9. Add a squeeze or two of lemon and continue cooking for 1 minute.
  10. Season to taste with salt and freshly ground black pepper.
Steamed snow peas
Steamed snow peas

How to steam snow peas

  1. Break or cut the stem ends off the snow peas and remove the strings and wash
  2. Place an inch of water into a saucepan. Put a steamer basket over the water; be sure the water does not touch the basket.
  3. Put the snow peas in the basket.
  4. Bring the water to a boil, then cover the pot.
  5. Cook until the peas are tender and bright green, about 2 minutes. Do not overcook.
Stir-fried snow peas
Stir-fried snow peas

How to stir-fry snow peas

  1. Break or cut the stem ends off the snow peas and remove the strings and wash.
  2. Place 2 tablespoons of peanut or canola oil in a large deep skillet or wok and turn the heat to high.
  3. When the oil begins to smoke put the snow peas in and cook, stirring frequently.
  4. Snow peas will be cooked when they turn glossy and bright green and have a few seared brown spots, for about 5 minutes.
  5. Turn off the heat and use a slotted spoon to place the peas on a serving dish.
  6. Drizzle with soy sauce and sesame oil.

Snow peas flavor partners

  • Some other herbs and flavor additions that complement pea pods nicely are mushrooms, peanuts, ginger, garlic, parsley, basil, and chervil.
  • To add some garlic flavor, peel 1 clove of garlic and cut in half. Saute the garlic pieces in the butter for 1 minute. Remove the garlic and discard; add the snow peas to the butter. Saute for about 1 minute. Add the lemon zest and almonds, if using; continue cooking for 1 minute. Season the pea pods with salt and freshly ground black pepper as desired.
Snow peas near harvest
Snow peas near harvest

About snow peas

  • Snow peas are thought to be an Asian vegetable. That’s because today they are essential to Chinese cooking. Snow peas are the main pea eaten in China and Japan.
  • But snow peas were first cultivated in Holland. (Peas originated in Persia—modern-day Iran—more than 12,000 years ago.) The snow pea was developed by Dutch farmers in 1536. The Dutch love developing new tender, sweet peas.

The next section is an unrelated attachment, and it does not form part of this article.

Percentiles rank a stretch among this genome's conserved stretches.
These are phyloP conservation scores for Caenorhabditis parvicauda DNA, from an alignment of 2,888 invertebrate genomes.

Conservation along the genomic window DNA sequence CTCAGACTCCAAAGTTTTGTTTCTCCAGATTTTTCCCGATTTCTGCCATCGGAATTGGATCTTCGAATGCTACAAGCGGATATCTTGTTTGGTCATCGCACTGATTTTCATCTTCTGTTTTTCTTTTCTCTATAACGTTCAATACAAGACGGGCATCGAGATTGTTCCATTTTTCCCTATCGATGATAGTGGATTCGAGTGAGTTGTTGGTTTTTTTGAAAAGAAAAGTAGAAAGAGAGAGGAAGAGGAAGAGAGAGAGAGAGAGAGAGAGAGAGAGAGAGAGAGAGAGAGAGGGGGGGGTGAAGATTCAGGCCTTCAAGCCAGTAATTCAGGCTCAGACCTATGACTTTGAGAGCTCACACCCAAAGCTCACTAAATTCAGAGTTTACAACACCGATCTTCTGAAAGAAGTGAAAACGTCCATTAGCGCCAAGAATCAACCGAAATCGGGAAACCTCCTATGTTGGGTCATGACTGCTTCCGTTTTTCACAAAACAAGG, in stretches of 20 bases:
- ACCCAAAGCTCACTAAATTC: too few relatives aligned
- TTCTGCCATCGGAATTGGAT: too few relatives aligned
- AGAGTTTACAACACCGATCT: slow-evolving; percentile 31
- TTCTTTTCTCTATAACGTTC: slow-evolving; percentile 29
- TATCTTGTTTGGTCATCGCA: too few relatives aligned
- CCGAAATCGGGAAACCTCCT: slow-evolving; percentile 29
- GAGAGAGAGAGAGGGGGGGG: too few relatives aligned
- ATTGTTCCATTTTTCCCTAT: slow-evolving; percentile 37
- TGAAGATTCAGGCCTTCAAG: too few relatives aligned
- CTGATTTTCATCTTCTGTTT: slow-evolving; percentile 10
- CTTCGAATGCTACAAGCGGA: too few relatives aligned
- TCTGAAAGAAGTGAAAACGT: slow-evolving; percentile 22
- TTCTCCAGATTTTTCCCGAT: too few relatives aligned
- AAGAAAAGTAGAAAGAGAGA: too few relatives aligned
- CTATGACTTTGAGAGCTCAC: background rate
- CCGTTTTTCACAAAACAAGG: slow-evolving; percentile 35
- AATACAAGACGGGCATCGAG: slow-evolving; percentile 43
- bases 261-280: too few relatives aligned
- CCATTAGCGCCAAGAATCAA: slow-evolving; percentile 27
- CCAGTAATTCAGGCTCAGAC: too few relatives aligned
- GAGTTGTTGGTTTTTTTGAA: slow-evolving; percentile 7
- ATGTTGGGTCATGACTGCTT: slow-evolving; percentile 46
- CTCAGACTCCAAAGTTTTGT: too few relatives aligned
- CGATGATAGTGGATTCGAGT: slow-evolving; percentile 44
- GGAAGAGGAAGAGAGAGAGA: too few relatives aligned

• From Holland, snow peas—which were then known as Dutch peas—traveled to England and from England traders introduced snow peas to China. The Chinese name for snow pea is hoh laan dau which means Holland pea.
  • The snow pea became so popular in China that it was soon called the Chinese pea.
  • Here’s an even more interesting twist: the Chinese snow pea did not get the name snow pea in China. Immigrant Cantonese farmers in San Francisco during the nineteenth century called the Chinese pea shii dau—snow pea. No one is sure why.

The botanical name of snow peas is Pisum staivum var. marcrocarpon.

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How to Cook and Serve Snow Peas

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Written by Stephen Albert

Stephen Albert is a horticulturist, master gardener, and certified nurseryman who has taught at the University of California for more than 25 years. He holds graduate degrees from the University of California and the University of Iowa. His books include Vegetable Garden Grower’s Guide, Vegetable Garden Almanac & Planner, Tomato Grower’s Answer Book, and Kitchen Garden Grower’s Guide. His Vegetable Garden Grower’s Masterclass is available online. has more than 10 million visitors each year.